Just as philosophers debate whether the world is real beyond our consciousness, they also debate what consciousness itself can be said to be. We all share an intuition about what it is to be conscious, but defining that is much harder.
One debate is between dualism and materialism. Dualists hold that the conscious mind is separate in some sense from the body, which is how most people intuitively think about their mind – you think about thinking as a separate action, not as “I am thinking with my brain, which is in my head”. Monists hold that the conscious mind is entirely and exclusively the neural activity within our brains, and if it feels to us like a separate process, that is also our brains misleading us. Others still will argue that the mind is not separate from the body, but that there is a separate category of the soul.
Many of these questions are sharpened by comparisons with non-human animals and with machines. We can create a machine that can detect different colours and proceed accordingly (such as a self-driving car interpreting traffic signals) but can we make that machine conscious of that process in the way that we are conscious of the process?
That leads to the question of how we can tell whether any other being is conscious, other than ourselves. Philosopher John Searle proposed the Chinese room argument to demonstrate the problem. He imagines himself as an English speaker alone in a room, unable to speak Chinese, with a book containing a series of Chinese symbols that he is to output, along with the box of symbols. He can arrange the symbols in the order the book tells him to, but he can’t understand them. But if the same experiment were to happen in English, he could understand what he was saying. To the outside observer, though, the outputs of Chinese and of English look exactly the same – there is no way for the observer to know whether the man in the room understands them or not.
Searle used this to demonstrate the problem of consciousness within artificial intelligence – how can we tell if the machine is conscious, or if it has simply been programmed to simulate consciousness without any of the interior experience that we associate with consciousness? But you could raise the same question in relation to any being that alleges to be conscious. As we currently have no way for one person to experience what is happening within another’s mind, we can’t say for sure who is experiencing consciousness and who is merely processing external stimuli and responding to them in a way that simulates consciousness.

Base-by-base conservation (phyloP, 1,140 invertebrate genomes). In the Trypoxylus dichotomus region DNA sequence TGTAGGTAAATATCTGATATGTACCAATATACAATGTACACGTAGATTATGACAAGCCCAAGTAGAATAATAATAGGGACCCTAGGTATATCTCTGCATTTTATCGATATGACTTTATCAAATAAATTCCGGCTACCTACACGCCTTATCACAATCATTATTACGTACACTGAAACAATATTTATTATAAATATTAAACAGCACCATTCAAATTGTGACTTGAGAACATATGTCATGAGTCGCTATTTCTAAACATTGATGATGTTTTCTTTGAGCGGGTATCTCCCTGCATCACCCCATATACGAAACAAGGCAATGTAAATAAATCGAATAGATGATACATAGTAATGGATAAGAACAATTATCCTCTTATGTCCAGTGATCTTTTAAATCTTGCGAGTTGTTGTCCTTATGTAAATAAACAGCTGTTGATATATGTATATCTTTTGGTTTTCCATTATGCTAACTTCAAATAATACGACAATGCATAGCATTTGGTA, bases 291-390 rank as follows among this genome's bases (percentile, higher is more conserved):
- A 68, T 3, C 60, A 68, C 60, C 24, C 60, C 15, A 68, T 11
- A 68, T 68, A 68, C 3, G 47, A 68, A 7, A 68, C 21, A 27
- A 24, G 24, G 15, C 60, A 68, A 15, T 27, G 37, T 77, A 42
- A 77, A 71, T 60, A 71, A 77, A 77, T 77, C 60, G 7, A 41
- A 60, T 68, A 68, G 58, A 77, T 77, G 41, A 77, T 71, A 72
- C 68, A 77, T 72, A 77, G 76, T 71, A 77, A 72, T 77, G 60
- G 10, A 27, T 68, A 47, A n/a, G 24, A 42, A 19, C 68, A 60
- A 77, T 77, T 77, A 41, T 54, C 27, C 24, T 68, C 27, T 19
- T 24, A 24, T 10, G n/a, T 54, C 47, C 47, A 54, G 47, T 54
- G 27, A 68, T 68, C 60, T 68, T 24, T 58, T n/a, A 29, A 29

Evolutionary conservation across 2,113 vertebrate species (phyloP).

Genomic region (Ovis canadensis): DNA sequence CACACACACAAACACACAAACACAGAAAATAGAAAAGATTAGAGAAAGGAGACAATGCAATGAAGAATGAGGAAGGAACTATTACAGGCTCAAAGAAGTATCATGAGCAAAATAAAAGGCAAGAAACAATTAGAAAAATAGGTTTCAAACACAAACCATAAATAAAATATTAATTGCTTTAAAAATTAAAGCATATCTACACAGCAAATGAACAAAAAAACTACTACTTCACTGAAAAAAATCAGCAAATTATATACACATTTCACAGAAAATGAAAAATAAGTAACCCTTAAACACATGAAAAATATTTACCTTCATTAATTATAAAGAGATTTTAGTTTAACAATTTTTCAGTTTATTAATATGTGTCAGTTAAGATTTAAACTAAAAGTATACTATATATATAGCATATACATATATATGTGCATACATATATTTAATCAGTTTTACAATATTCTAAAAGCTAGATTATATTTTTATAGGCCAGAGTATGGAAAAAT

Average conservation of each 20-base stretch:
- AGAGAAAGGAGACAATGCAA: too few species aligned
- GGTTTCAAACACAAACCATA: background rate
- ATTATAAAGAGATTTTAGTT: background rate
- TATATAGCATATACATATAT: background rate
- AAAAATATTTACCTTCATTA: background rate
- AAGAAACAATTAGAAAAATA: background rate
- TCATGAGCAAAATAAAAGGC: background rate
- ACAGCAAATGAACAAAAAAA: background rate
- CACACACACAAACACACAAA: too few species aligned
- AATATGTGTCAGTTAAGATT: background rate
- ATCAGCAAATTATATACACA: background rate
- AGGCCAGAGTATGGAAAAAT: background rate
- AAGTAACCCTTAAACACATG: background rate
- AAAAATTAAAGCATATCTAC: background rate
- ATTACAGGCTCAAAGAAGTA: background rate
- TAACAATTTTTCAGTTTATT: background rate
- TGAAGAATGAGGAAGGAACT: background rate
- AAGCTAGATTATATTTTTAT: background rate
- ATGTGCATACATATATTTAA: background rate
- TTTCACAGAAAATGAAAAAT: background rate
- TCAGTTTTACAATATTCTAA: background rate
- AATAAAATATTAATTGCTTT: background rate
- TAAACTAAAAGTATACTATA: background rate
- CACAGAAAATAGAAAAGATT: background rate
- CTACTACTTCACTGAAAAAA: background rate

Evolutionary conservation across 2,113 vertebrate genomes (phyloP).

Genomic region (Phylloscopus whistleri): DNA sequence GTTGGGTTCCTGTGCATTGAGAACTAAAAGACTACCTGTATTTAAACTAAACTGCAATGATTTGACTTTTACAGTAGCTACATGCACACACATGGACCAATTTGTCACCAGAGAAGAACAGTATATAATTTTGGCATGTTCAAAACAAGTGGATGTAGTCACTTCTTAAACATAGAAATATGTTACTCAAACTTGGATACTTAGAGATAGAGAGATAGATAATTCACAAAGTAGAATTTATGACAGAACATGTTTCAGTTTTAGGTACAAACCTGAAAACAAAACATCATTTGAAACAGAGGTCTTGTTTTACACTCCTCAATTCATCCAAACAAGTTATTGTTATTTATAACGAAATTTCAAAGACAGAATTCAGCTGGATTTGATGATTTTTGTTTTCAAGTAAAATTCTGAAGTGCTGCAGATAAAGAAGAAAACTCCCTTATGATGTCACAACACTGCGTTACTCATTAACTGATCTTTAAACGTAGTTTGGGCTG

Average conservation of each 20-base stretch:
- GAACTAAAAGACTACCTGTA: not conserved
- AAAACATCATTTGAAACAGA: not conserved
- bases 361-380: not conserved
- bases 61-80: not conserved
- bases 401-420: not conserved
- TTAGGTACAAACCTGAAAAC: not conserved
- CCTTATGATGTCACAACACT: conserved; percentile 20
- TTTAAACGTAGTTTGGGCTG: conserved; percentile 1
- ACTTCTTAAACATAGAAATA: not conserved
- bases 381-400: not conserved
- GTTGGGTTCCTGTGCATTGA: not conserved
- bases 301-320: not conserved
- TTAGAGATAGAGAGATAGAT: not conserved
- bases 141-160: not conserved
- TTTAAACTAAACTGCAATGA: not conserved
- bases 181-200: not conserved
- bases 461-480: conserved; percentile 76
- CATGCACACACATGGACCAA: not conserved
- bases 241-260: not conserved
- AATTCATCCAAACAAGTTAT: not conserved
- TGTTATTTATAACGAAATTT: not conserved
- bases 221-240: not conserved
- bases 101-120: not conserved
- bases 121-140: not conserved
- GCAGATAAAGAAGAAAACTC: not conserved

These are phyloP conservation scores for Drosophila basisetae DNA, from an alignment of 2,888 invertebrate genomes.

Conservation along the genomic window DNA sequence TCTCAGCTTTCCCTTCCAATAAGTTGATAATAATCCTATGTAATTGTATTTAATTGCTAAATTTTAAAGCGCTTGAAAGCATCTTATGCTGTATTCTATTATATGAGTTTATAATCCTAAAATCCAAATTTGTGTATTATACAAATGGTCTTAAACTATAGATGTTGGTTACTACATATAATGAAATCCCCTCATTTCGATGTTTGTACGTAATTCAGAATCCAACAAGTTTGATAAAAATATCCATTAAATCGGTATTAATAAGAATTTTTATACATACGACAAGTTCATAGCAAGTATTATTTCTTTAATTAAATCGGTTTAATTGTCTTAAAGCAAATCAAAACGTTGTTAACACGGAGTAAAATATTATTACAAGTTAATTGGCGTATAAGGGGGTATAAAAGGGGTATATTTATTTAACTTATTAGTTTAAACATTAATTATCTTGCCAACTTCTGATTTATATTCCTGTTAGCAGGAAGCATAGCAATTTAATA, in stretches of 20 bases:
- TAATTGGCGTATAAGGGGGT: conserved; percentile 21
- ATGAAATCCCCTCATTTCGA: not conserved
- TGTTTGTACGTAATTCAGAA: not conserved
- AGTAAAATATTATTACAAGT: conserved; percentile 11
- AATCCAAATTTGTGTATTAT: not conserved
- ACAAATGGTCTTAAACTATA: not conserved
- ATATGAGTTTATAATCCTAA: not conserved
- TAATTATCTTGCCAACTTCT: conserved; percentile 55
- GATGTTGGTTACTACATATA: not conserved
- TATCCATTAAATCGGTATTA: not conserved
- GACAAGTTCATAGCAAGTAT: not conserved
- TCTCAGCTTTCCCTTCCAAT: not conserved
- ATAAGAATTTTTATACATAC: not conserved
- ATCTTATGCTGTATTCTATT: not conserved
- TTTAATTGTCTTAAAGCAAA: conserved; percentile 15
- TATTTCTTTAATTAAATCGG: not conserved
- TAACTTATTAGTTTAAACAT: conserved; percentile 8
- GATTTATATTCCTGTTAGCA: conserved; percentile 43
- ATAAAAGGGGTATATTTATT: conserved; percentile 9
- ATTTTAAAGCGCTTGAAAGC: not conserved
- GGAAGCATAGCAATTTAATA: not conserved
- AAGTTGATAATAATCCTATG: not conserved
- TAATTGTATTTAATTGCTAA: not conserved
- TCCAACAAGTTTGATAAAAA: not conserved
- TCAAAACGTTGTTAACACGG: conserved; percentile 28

3. What system should we use to make moral decisions?

Image shows Lady Justice, holding the Scales of Justice.
The moral system we use has consequences in many areas, such as in the area of law and justice.

One of the biggest questions in Philosophy is the question of how we can separate right from wrong and work out what the moral path is in any given situation. A classic explainer of different moral systems is given through the “trolley problem”, which is as follows. A trolley is hurtling down a railway track, where some villainous person has tied five people to the rails. If the trolley hits them, they will die. Off in another direction, the villain has tied one person to the tracks. You’re standing next to the points – if you pull the lever you can redirect the careering trolley towards the single person, killing them but saving the other five. Is it right for you to do so?
There are other variations of the problem to test your instincts further. Let’s say the out-of-control trolley is still heading towards five people. You’re on a bridge with a very overweight man. If you push him off the bridge – towards his certain death – his weight will stop the trolley, saving the five people’s lives. Do you push him?
For many people, the instinctive answer to the first question is to pull the lever, but they couldn’t bring themselves to push the man, even though the number of lives lost and saved by their action is exactly the same. For others, neither pulling the lever nor pushing the man is acceptable, because they feel that the absolute rule against murder should be kept, even if circumstances where breaking it would involve saving a net number of lives. And some argue that what’s most important is saving the maximum possible number of lives, regardless of how that’s achieved.